Federal court panel upholds judgment against Starbucks in 2008 tips case, chain owes baristas more than $14 million

A US Court of Appeals panel in Boston upheld a lower court ruling that found Starbucks owes Massachusetts baristas more than $14 million for violating state laws preventing supervisors from sharing in tips pools.

Starbucks baristas challenged the Seattle coffee chain’s practice of requiring them to share tips left by customers with shift supervisors, according to a class-action lawsuit filed in 2008. Last year, a federal judge ruled against Starbucks and the company appealed that decision.

Starbucks, which did not return messages seeking comment, had argued that shift supervisors did not have managerial responsibilities.

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Shannon Liss-Riordan, an attorney representing the workers, said the ruling to uphold the lower court’s decision, issued on Friday, affects roughly 11,000 baristas who worked at Starbucks between 2005 and 2011. She said interest on the judgment raises the total closer to $18 million.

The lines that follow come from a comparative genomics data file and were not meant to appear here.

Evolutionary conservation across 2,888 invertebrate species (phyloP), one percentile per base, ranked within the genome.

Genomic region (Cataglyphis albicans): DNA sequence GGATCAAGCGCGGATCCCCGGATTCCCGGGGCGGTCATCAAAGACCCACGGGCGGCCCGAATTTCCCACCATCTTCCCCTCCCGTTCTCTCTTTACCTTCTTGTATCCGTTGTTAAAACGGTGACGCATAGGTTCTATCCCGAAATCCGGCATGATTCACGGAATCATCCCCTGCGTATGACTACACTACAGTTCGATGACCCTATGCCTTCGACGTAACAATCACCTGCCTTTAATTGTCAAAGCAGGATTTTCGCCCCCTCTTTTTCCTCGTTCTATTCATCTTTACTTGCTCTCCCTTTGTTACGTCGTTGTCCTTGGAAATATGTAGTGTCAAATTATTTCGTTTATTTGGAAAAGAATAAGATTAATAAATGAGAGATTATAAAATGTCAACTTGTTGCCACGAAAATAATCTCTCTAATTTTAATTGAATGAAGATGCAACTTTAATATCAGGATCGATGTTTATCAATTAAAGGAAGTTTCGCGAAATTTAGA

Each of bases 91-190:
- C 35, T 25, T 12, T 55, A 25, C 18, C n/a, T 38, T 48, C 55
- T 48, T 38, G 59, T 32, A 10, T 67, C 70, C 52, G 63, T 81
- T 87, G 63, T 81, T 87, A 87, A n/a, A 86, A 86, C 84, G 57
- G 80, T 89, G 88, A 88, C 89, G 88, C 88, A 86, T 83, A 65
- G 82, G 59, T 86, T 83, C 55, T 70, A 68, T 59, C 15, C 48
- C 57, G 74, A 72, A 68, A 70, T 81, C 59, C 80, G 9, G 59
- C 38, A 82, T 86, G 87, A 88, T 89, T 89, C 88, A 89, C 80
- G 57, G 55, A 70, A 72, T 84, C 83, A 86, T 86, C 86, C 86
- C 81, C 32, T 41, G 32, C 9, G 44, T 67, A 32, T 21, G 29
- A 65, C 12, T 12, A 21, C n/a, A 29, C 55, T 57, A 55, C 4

Liss-Riordan said she also filed a follow-up case because Starbucks has continued the practice of forcing tips to be shared. That case was stayed pending the US Court of Appeals ruling. She expects the judgment and interest in the second case to total nearly $6 million.

“Just because they’re Starbucks, they can’t ignore the law that protects Massachusetts workers,” Liss-Riordan said.